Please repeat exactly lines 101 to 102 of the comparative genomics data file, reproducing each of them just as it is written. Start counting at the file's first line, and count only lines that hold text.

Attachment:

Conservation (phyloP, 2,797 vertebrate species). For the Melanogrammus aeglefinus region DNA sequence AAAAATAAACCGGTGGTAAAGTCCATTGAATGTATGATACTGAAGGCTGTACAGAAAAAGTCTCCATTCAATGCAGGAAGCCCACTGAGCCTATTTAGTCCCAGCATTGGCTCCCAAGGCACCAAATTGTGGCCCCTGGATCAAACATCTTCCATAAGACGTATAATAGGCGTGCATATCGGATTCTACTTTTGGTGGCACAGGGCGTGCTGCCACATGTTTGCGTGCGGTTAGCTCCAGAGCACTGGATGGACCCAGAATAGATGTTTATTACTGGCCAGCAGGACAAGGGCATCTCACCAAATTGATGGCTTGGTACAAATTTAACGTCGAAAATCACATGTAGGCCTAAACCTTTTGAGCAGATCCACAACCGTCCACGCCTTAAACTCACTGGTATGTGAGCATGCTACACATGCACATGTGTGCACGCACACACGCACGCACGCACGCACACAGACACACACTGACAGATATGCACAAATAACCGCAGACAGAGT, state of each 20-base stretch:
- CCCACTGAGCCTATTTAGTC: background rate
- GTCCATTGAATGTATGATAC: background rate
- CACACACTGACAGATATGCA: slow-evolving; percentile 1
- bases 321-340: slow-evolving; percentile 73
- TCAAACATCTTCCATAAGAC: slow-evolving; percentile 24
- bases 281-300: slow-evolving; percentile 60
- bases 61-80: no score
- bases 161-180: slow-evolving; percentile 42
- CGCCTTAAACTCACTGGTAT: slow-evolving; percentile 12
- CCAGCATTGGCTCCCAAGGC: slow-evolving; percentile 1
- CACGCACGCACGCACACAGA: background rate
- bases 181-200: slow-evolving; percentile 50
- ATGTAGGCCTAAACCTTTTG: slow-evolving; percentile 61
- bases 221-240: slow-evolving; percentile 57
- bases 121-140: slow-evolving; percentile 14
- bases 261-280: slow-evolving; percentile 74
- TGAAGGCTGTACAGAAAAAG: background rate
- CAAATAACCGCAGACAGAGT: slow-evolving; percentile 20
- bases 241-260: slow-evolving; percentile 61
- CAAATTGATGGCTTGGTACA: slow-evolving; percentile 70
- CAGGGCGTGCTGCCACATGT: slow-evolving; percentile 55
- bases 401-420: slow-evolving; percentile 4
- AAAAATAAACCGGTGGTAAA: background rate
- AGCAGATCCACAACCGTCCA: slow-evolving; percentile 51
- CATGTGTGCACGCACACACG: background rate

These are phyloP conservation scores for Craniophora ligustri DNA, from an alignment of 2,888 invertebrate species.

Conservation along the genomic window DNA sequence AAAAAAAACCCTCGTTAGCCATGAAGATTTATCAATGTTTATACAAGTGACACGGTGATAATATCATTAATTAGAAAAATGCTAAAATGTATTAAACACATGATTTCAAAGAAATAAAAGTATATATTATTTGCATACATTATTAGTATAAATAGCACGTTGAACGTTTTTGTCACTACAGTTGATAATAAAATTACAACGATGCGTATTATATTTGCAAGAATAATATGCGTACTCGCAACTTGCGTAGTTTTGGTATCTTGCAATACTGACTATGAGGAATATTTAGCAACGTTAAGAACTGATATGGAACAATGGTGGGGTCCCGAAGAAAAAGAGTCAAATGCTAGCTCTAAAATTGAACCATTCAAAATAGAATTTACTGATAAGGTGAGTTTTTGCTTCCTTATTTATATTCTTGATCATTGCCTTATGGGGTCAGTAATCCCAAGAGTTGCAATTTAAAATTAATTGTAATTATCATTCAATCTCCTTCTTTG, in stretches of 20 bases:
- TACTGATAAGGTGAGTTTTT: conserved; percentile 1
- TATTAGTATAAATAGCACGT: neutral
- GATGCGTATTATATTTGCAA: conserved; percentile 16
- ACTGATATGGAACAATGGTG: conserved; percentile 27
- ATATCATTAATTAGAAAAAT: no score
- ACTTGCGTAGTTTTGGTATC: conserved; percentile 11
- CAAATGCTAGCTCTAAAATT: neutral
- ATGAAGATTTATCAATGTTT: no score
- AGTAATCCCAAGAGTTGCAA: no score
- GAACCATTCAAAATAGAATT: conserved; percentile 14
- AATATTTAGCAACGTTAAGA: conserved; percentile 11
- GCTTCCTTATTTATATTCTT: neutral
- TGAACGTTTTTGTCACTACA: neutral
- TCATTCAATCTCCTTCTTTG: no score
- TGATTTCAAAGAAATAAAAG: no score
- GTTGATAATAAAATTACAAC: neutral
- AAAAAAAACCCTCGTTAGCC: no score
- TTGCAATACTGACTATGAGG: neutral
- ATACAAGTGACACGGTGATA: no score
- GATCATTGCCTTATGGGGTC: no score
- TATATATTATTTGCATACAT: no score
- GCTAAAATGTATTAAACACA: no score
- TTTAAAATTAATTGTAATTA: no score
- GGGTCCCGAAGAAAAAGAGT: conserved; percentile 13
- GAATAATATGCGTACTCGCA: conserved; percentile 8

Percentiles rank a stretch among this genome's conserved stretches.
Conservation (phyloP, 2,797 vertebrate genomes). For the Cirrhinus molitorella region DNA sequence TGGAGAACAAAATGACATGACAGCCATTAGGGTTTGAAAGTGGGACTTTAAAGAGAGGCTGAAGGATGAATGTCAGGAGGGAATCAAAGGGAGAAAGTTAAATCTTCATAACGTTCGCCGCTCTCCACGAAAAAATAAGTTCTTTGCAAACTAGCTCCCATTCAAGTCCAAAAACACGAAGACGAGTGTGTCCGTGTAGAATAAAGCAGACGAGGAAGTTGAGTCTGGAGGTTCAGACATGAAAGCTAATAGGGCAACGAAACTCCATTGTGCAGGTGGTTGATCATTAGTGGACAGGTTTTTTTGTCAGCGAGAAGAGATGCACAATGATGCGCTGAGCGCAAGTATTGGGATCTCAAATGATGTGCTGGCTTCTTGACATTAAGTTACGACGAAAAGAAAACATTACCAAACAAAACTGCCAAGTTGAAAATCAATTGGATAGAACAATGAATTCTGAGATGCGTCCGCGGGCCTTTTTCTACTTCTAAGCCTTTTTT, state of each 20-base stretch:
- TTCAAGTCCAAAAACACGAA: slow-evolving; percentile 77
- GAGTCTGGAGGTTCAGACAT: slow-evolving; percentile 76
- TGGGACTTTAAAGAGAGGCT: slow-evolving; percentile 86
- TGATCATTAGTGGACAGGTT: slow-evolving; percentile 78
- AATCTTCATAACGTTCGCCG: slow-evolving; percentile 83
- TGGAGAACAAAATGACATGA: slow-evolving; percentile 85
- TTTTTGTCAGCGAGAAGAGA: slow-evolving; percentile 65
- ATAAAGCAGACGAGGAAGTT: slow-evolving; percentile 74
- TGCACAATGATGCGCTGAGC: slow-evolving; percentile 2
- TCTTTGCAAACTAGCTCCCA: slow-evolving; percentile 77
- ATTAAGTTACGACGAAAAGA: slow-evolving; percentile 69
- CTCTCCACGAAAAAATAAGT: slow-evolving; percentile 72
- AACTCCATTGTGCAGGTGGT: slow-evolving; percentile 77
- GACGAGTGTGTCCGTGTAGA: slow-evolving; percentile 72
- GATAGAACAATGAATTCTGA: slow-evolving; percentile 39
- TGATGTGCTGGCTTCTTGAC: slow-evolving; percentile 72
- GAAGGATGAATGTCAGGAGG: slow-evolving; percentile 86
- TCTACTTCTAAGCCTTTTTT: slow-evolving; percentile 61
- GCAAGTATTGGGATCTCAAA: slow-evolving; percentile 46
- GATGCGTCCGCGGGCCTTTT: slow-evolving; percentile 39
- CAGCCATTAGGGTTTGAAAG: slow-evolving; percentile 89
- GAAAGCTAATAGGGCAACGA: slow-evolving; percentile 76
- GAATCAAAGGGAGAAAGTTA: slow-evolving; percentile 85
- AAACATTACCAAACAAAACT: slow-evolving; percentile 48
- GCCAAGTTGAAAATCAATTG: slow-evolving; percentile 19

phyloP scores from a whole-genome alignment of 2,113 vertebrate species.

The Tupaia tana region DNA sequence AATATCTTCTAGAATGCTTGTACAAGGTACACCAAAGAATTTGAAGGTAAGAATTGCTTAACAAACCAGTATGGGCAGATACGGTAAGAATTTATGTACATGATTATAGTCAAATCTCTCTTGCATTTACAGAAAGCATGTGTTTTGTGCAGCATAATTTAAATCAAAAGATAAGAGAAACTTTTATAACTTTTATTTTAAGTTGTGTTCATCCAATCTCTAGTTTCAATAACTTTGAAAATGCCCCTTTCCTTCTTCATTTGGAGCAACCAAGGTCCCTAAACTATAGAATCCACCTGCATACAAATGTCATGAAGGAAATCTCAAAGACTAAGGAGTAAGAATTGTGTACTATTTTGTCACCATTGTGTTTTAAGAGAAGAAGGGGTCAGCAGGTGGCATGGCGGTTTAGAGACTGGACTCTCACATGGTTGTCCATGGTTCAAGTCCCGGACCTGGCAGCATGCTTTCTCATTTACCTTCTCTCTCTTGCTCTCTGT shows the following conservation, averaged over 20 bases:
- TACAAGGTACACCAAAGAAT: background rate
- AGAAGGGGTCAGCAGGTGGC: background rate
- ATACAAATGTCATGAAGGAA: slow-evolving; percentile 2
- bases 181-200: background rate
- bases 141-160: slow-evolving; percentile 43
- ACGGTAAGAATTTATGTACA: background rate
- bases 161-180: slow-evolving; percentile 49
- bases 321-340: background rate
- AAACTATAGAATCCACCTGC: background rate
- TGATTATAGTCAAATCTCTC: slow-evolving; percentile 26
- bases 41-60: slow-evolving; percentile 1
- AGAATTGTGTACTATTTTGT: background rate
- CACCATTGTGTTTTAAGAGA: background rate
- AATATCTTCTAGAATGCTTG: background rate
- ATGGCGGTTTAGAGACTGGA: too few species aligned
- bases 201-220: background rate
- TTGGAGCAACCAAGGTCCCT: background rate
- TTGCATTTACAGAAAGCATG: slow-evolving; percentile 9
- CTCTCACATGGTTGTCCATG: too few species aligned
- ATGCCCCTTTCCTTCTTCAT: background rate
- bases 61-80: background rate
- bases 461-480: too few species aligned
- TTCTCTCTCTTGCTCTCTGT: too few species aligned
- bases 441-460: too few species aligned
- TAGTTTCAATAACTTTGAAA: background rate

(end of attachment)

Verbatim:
- CTCTCACATGGTTGTCCATG: too few species aligned
- ATGCCCCTTTCCTTCTTCAT: background rate